But Pete says what really happened, over time, is that he ended up becoming the sort of person he hated — his own tweets started to get really, really harsh.

And so we set out to understand in this episode whether there might be something about interacting with a computer — about being online — that could be behind this kind of transformation. And if so, how would that work?

What we found out is that there are a whole bunch of psychologists trying to systematically figure out how the rules of socializing work differently online. It's almost as if the Internet is a different planet, where gravity pulls on us in a different way.

One really quick example of that is the idea of validation — the feeling you get when you rant to a friend about something that's really bothering you, and then he says, "You know, you're right!"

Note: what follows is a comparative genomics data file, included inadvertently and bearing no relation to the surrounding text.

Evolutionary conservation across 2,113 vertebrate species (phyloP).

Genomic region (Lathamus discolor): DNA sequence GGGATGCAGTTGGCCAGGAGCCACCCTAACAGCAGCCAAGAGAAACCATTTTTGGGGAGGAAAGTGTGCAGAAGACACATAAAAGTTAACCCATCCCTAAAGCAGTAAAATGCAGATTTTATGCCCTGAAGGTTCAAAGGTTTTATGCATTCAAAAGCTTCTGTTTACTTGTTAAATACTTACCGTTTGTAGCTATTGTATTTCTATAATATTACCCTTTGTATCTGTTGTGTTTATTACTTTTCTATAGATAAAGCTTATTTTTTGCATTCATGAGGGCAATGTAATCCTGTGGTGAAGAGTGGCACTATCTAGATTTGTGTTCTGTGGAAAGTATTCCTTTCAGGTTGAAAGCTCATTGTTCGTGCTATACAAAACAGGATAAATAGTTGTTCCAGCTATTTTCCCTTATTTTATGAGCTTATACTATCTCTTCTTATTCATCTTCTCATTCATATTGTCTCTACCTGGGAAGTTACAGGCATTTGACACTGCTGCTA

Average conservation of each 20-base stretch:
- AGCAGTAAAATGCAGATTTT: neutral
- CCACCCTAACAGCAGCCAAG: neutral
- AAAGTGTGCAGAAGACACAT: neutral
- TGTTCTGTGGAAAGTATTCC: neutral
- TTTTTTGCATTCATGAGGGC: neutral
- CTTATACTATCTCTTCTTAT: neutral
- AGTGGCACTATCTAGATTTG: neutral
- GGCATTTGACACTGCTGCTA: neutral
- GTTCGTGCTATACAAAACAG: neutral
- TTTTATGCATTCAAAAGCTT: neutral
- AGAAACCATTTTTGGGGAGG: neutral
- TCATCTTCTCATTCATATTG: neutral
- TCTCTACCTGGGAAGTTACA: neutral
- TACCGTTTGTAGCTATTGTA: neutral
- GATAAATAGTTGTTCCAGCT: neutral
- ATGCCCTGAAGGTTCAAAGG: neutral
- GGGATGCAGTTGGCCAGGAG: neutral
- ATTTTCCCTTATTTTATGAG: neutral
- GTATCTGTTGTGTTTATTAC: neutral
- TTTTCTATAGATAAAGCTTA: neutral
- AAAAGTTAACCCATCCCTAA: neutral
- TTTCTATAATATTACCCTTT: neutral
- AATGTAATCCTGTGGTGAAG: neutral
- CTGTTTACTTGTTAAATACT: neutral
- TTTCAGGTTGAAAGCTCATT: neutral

That is almost like a tonic. It cools your overheated system. And the Internet, it turns out, is really good at giving you that feeling. Suddenly you can get validation — not from just one person, but from 30 ... or from thousands.

The potency of that is new. And, like any sort of drug, people will do all sorts of things to get it — it can become highly addictive. It's just one way that the social physics of the internet is different from the social physics of real life. It's hard to resist.

To hear this season's final episode of NPR's Invisibilia, listen on many public radio stations this weekend or listen to the podcast, available for download at NPR.org and on iTunes.